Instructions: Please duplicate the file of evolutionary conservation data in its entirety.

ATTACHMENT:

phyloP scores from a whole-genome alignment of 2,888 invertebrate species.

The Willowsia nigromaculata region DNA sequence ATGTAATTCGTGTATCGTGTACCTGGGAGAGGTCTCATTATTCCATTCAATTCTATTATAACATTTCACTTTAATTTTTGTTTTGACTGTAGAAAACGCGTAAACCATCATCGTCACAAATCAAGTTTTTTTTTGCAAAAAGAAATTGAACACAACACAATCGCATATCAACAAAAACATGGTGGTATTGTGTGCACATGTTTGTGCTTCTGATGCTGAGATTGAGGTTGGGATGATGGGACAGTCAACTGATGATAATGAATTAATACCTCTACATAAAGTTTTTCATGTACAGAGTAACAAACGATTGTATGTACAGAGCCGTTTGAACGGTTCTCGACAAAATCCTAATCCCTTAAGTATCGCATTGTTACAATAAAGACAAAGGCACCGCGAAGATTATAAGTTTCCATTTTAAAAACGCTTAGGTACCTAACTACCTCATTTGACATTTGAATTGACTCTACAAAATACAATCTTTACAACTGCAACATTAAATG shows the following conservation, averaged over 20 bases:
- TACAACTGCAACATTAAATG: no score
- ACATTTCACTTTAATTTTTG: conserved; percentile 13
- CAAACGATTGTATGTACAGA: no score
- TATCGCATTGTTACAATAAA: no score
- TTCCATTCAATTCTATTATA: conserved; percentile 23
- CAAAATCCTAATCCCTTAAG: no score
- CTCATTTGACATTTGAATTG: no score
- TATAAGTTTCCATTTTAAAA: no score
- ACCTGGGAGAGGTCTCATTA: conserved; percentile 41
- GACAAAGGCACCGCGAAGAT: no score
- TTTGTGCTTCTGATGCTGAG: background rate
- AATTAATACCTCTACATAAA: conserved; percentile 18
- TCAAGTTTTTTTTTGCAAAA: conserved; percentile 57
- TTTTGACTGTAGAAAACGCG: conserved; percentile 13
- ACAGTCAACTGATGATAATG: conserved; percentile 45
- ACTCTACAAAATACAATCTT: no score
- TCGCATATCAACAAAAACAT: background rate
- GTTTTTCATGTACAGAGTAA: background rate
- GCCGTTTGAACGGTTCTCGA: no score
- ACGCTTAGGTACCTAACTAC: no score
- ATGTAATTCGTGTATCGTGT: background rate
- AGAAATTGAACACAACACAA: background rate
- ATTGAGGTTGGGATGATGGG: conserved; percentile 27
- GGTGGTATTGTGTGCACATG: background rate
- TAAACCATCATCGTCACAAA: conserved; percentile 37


phyloP scores from a whole-genome alignment of 2,888 invertebrate species.

The Willowsia nigromaculata region DNA sequence ATGTAATTCGTGTATCGTGTACCTGGGAGAGGTCTCATTATTCCATTCAATTCTATTATAACATTTCACTTTAATTTTTGTTTTGACTGTAGAAAACGCGTAAACCATCATCGTCACAAATCAAGTTTTTTTTTGCAAAAAGAAATTGAACACAACACAATCGCATATCAACAAAAACATGGTGGTATTGTGTGCACATGTTTGTGCTTCTGATGCTGAGATTGAGGTTGGGATGATGGGACAGTCAACTGATGATAATGAATTAATACCTCTACATAAAGTTTTTCATGTACAGAGTAACAAACGATTGTATGTACAGAGCCGTTTGAACGGTTCTCGACAAAATCCTAATCCCTTAAGTATCGCATTGTTACAATAAAGACAAAGGCACCGCGAAGATTATAAGTTTCCATTTTAAAAACGCTTAGGTACCTAACTACCTCATTTGACATTTGAATTGACTCTACAAAATACAATCTTTACAACTGCAACATTAAATG shows the following conservation, averaged over 20 bases:
- TACAACTGCAACATTAAATG: no score
- ACATTTCACTTTAATTTTTG: conserved; percentile 13
- CAAACGATTGTATGTACAGA: no score
- TATCGCATTGTTACAATAAA: no score
- TTCCATTCAATTCTATTATA: conserved; percentile 23
- CAAAATCCTAATCCCTTAAG: no score
- CTCATTTGACATTTGAATTG: no score
- TATAAGTTTCCATTTTAAAA: no score
- ACCTGGGAGAGGTCTCATTA: conserved; percentile 41
- GACAAAGGCACCGCGAAGAT: no score
- TTTGTGCTTCTGATGCTGAG: background rate
- AATTAATACCTCTACATAAA: conserved; percentile 18
- TCAAGTTTTTTTTTGCAAAA: conserved; percentile 57
- TTTTGACTGTAGAAAACGCG: conserved; percentile 13
- ACAGTCAACTGATGATAATG: conserved; percentile 45
- ACTCTACAAAATACAATCTT: no score
- TCGCATATCAACAAAAACAT: background rate
- GTTTTTCATGTACAGAGTAA: background rate
- GCCGTTTGAACGGTTCTCGA: no score
- ACGCTTAGGTACCTAACTAC: no score
- ATGTAATTCGTGTATCGTGT: background rate
- AGAAATTGAACACAACACAA: background rate
- ATTGAGGTTGGGATGATGGG: conserved; percentile 27
- GGTGGTATTGTGTGCACATG: background rate
- TAAACCATCATCGTCACAAA: conserved; percentile 37